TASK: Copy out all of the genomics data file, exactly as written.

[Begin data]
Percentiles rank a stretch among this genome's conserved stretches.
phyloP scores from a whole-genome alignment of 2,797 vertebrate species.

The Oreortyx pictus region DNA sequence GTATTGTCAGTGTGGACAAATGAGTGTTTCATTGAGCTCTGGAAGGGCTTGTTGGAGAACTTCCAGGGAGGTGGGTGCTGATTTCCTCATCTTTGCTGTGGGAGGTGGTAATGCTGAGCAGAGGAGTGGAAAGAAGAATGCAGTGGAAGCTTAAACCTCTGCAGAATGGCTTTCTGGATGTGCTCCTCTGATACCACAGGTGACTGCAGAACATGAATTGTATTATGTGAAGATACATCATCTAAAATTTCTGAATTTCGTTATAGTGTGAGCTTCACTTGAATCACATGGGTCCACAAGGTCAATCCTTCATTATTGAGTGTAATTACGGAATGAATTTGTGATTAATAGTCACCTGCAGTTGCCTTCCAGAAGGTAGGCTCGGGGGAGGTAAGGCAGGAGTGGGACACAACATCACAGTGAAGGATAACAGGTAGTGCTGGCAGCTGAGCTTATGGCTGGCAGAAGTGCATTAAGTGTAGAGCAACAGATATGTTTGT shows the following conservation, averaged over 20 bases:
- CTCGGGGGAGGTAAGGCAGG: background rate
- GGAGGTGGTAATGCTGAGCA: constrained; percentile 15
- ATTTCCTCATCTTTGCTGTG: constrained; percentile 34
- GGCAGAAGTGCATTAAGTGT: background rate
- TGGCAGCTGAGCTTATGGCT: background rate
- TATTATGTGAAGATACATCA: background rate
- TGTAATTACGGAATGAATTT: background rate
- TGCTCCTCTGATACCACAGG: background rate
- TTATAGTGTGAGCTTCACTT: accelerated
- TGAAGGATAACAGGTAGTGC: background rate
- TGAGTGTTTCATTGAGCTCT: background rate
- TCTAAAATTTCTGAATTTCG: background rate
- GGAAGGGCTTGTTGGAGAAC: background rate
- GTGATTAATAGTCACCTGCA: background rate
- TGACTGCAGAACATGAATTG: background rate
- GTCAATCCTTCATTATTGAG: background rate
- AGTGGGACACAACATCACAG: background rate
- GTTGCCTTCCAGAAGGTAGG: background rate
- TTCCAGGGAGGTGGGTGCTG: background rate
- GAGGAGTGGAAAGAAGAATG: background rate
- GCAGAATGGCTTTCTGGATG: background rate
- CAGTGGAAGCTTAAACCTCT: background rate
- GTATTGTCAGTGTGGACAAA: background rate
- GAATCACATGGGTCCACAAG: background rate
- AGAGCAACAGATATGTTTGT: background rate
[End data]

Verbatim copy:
Percentiles rank a stretch among this genome's conserved stretches.
phyloP scores from a whole-genome alignment of 2,797 vertebrate species.

The Oreortyx pictus region DNA sequence GTATTGTCAGTGTGGACAAATGAGTGTTTCATTGAGCTCTGGAAGGGCTTGTTGGAGAACTTCCAGGGAGGTGGGTGCTGATTTCCTCATCTTTGCTGTGGGAGGTGGTAATGCTGAGCAGAGGAGTGGAAAGAAGAATGCAGTGGAAGCTTAAACCTCTGCAGAATGGCTTTCTGGATGTGCTCCTCTGATACCACAGGTGACTGCAGAACATGAATTGTATTATGTGAAGATACATCATCTAAAATTTCTGAATTTCGTTATAGTGTGAGCTTCACTTGAATCACATGGGTCCACAAGGTCAATCCTTCATTATTGAGTGTAATTACGGAATGAATTTGTGATTAATAGTCACCTGCAGTTGCCTTCCAGAAGGTAGGCTCGGGGGAGGTAAGGCAGGAGTGGGACACAACATCACAGTGAAGGATAACAGGTAGTGCTGGCAGCTGAGCTTATGGCTGGCAGAAGTGCATTAAGTGTAGAGCAACAGATATGTTTGT shows the following conservation, averaged over 20 bases:
- CTCGGGGGAGGTAAGGCAGG: background rate
- GGAGGTGGTAATGCTGAGCA: constrained; percentile 15
- ATTTCCTCATCTTTGCTGTG: constrained; percentile 34
- GGCAGAAGTGCATTAAGTGT: background rate
- TGGCAGCTGAGCTTATGGCT: background rate
- TATTATGTGAAGATACATCA: background rate
- TGTAATTACGGAATGAATTT: background rate
- TGCTCCTCTGATACCACAGG: background rate
- TTATAGTGTGAGCTTCACTT: accelerated
- TGAAGGATAACAGGTAGTGC: background rate
- TGAGTGTTTCATTGAGCTCT: background rate
- TCTAAAATTTCTGAATTTCG: background rate
- GGAAGGGCTTGTTGGAGAAC: background rate
- GTGATTAATAGTCACCTGCA: background rate
- TGACTGCAGAACATGAATTG: background rate
- GTCAATCCTTCATTATTGAG: background rate
- AGTGGGACACAACATCACAG: background rate
- GTTGCCTTCCAGAAGGTAGG: background rate
- TTCCAGGGAGGTGGGTGCTG: background rate
- GAGGAGTGGAAAGAAGAATG: background rate
- GCAGAATGGCTTTCTGGATG: background rate
- CAGTGGAAGCTTAAACCTCT: background rate
- GTATTGTCAGTGTGGACAAA: background rate
- GAATCACATGGGTCCACAAG: background rate
- AGAGCAACAGATATGTTTGT: background rate